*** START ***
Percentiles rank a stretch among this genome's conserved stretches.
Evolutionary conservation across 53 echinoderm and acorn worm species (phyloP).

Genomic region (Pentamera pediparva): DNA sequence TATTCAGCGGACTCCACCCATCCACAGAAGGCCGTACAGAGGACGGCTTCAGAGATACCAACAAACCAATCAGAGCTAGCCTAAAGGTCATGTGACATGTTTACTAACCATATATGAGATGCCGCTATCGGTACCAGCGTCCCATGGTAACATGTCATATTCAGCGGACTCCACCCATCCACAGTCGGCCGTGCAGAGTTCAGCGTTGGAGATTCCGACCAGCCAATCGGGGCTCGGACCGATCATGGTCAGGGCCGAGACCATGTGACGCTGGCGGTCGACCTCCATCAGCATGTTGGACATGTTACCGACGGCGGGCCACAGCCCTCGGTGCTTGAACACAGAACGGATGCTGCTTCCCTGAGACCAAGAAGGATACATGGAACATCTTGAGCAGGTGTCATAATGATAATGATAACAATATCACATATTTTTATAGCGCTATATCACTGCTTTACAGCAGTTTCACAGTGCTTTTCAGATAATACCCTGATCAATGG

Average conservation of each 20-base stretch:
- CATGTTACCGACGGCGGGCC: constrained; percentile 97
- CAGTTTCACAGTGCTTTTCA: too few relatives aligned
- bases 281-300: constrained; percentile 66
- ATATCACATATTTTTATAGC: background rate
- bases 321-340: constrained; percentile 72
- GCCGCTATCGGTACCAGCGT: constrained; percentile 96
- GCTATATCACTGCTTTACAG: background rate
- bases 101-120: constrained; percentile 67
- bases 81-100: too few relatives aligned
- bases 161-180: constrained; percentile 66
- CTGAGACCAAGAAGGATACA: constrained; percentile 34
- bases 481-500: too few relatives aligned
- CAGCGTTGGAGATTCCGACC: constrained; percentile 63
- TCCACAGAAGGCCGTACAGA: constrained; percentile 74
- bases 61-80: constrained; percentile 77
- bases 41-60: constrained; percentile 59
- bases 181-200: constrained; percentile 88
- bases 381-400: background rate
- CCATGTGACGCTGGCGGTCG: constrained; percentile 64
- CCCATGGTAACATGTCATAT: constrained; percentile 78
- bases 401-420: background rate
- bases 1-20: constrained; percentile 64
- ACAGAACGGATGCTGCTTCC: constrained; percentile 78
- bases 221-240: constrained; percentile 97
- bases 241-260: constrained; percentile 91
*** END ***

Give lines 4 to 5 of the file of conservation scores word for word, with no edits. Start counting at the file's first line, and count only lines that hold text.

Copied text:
Average conservation of each 20-base stretch:
- CATGTTACCGACGGCGGGCC: constrained; percentile 97